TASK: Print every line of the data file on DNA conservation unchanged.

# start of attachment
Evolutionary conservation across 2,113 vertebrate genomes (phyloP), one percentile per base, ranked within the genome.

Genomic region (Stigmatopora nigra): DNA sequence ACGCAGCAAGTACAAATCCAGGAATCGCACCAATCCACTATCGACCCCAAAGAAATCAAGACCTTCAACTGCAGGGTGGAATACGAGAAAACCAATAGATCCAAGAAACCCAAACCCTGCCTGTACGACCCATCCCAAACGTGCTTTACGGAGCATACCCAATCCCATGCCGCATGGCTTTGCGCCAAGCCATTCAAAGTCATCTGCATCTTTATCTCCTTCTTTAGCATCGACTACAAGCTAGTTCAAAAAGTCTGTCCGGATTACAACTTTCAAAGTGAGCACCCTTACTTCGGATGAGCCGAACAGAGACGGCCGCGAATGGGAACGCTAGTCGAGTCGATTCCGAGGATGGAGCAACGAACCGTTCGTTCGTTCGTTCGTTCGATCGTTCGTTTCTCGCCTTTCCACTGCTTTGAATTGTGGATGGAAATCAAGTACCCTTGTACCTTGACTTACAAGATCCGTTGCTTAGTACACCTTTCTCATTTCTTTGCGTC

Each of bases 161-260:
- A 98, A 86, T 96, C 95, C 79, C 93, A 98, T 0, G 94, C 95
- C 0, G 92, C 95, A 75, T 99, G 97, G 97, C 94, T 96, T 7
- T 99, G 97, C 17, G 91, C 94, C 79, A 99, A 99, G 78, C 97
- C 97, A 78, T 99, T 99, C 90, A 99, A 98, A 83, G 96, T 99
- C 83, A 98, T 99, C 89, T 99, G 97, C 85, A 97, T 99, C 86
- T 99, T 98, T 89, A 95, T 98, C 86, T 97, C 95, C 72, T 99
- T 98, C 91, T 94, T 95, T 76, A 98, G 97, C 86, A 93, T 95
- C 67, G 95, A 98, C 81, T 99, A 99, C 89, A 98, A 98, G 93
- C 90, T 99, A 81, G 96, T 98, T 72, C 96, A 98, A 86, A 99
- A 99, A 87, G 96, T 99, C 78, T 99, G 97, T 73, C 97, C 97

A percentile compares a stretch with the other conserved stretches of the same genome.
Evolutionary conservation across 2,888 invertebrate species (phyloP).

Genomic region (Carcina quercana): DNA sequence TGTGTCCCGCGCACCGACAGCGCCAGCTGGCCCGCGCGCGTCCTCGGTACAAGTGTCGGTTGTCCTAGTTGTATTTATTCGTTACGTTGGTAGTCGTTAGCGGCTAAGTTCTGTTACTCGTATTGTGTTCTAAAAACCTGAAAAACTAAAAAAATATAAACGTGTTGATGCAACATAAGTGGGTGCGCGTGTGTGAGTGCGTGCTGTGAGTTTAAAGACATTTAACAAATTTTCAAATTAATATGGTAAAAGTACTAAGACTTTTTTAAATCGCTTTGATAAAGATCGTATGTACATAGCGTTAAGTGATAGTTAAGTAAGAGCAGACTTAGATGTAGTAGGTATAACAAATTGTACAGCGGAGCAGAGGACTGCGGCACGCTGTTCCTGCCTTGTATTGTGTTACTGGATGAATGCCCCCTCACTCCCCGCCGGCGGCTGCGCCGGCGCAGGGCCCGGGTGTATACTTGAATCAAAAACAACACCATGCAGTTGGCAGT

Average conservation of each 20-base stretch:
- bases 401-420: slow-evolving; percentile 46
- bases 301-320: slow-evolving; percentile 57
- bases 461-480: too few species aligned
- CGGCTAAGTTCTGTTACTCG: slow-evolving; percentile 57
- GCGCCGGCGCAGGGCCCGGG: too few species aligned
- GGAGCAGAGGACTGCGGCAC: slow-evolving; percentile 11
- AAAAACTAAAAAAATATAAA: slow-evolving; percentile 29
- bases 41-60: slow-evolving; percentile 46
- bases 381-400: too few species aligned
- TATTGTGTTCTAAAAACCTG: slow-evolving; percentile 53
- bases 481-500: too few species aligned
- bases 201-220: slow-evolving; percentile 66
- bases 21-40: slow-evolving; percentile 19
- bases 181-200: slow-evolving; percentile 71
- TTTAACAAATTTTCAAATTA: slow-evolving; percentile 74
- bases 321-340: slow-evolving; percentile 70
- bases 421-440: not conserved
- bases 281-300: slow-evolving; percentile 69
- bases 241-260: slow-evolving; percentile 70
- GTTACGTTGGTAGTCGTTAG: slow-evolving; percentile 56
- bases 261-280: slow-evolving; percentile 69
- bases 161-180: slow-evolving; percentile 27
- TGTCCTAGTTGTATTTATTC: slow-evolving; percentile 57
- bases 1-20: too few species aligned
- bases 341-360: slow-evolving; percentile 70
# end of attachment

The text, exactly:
Evolutionary conservation across 2,113 vertebrate genomes (phyloP), one percentile per base, ranked within the genome.

Genomic region (Stigmatopora nigra): DNA sequence ACGCAGCAAGTACAAATCCAGGAATCGCACCAATCCACTATCGACCCCAAAGAAATCAAGACCTTCAACTGCAGGGTGGAATACGAGAAAACCAATAGATCCAAGAAACCCAAACCCTGCCTGTACGACCCATCCCAAACGTGCTTTACGGAGCATACCCAATCCCATGCCGCATGGCTTTGCGCCAAGCCATTCAAAGTCATCTGCATCTTTATCTCCTTCTTTAGCATCGACTACAAGCTAGTTCAAAAAGTCTGTCCGGATTACAACTTTCAAAGTGAGCACCCTTACTTCGGATGAGCCGAACAGAGACGGCCGCGAATGGGAACGCTAGTCGAGTCGATTCCGAGGATGGAGCAACGAACCGTTCGTTCGTTCGTTCGTTCGATCGTTCGTTTCTCGCCTTTCCACTGCTTTGAATTGTGGATGGAAATCAAGTACCCTTGTACCTTGACTTACAAGATCCGTTGCTTAGTACACCTTTCTCATTTCTTTGCGTC

Each of bases 161-260:
- A 98, A 86, T 96, C 95, C 79, C 93, A 98, T 0, G 94, C 95
- C 0, G 92, C 95, A 75, T 99, G 97, G 97, C 94, T 96, T 7
- T 99, G 97, C 17, G 91, C 94, C 79, A 99, A 99, G 78, C 97
- C 97, A 78, T 99, T 99, C 90, A 99, A 98, A 83, G 96, T 99
- C 83, A 98, T 99, C 89, T 99, G 97, C 85, A 97, T 99, C 86
- T 99, T 98, T 89, A 95, T 98, C 86, T 97, C 95, C 72, T 99
- T 98, C 91, T 94, T 95, T 76, A 98, G 97, C 86, A 93, T 95
- C 67, G 95, A 98, C 81, T 99, A 99, C 89, A 98, A 98, G 93
- C 90, T 99, A 81, G 96, T 98, T 72, C 96, A 98, A 86, A 99
- A 99, A 87, G 96, T 99, C 78, T 99, G 97, T 73, C 97, C 97

A percentile compares a stretch with the other conserved stretches of the same genome.
Evolutionary conservation across 2,888 invertebrate species (phyloP).

Genomic region (Carcina quercana): DNA sequence TGTGTCCCGCGCACCGACAGCGCCAGCTGGCCCGCGCGCGTCCTCGGTACAAGTGTCGGTTGTCCTAGTTGTATTTATTCGTTACGTTGGTAGTCGTTAGCGGCTAAGTTCTGTTACTCGTATTGTGTTCTAAAAACCTGAAAAACTAAAAAAATATAAACGTGTTGATGCAACATAAGTGGGTGCGCGTGTGTGAGTGCGTGCTGTGAGTTTAAAGACATTTAACAAATTTTCAAATTAATATGGTAAAAGTACTAAGACTTTTTTAAATCGCTTTGATAAAGATCGTATGTACATAGCGTTAAGTGATAGTTAAGTAAGAGCAGACTTAGATGTAGTAGGTATAACAAATTGTACAGCGGAGCAGAGGACTGCGGCACGCTGTTCCTGCCTTGTATTGTGTTACTGGATGAATGCCCCCTCACTCCCCGCCGGCGGCTGCGCCGGCGCAGGGCCCGGGTGTATACTTGAATCAAAAACAACACCATGCAGTTGGCAGT

Average conservation of each 20-base stretch:
- bases 401-420: slow-evolving; percentile 46
- bases 301-320: slow-evolving; percentile 57
- bases 461-480: too few species aligned
- CGGCTAAGTTCTGTTACTCG: slow-evolving; percentile 57
- GCGCCGGCGCAGGGCCCGGG: too few species aligned
- GGAGCAGAGGACTGCGGCAC: slow-evolving; percentile 11
- AAAAACTAAAAAAATATAAA: slow-evolving; percentile 29
- bases 41-60: slow-evolving; percentile 46
- bases 381-400: too few species aligned
- TATTGTGTTCTAAAAACCTG: slow-evolving; percentile 53
- bases 481-500: too few species aligned
- bases 201-220: slow-evolving; percentile 66
- bases 21-40: slow-evolving; percentile 19
- bases 181-200: slow-evolving; percentile 71
- TTTAACAAATTTTCAAATTA: slow-evolving; percentile 74
- bases 321-340: slow-evolving; percentile 70
- bases 421-440: not conserved
- bases 281-300: slow-evolving; percentile 69
- bases 241-260: slow-evolving; percentile 70
- GTTACGTTGGTAGTCGTTAG: slow-evolving; percentile 56
- bases 261-280: slow-evolving; percentile 69
- bases 161-180: slow-evolving; percentile 27
- TGTCCTAGTTGTATTTATTC: slow-evolving; percentile 57
- bases 1-20: too few species aligned
- bases 341-360: slow-evolving; percentile 70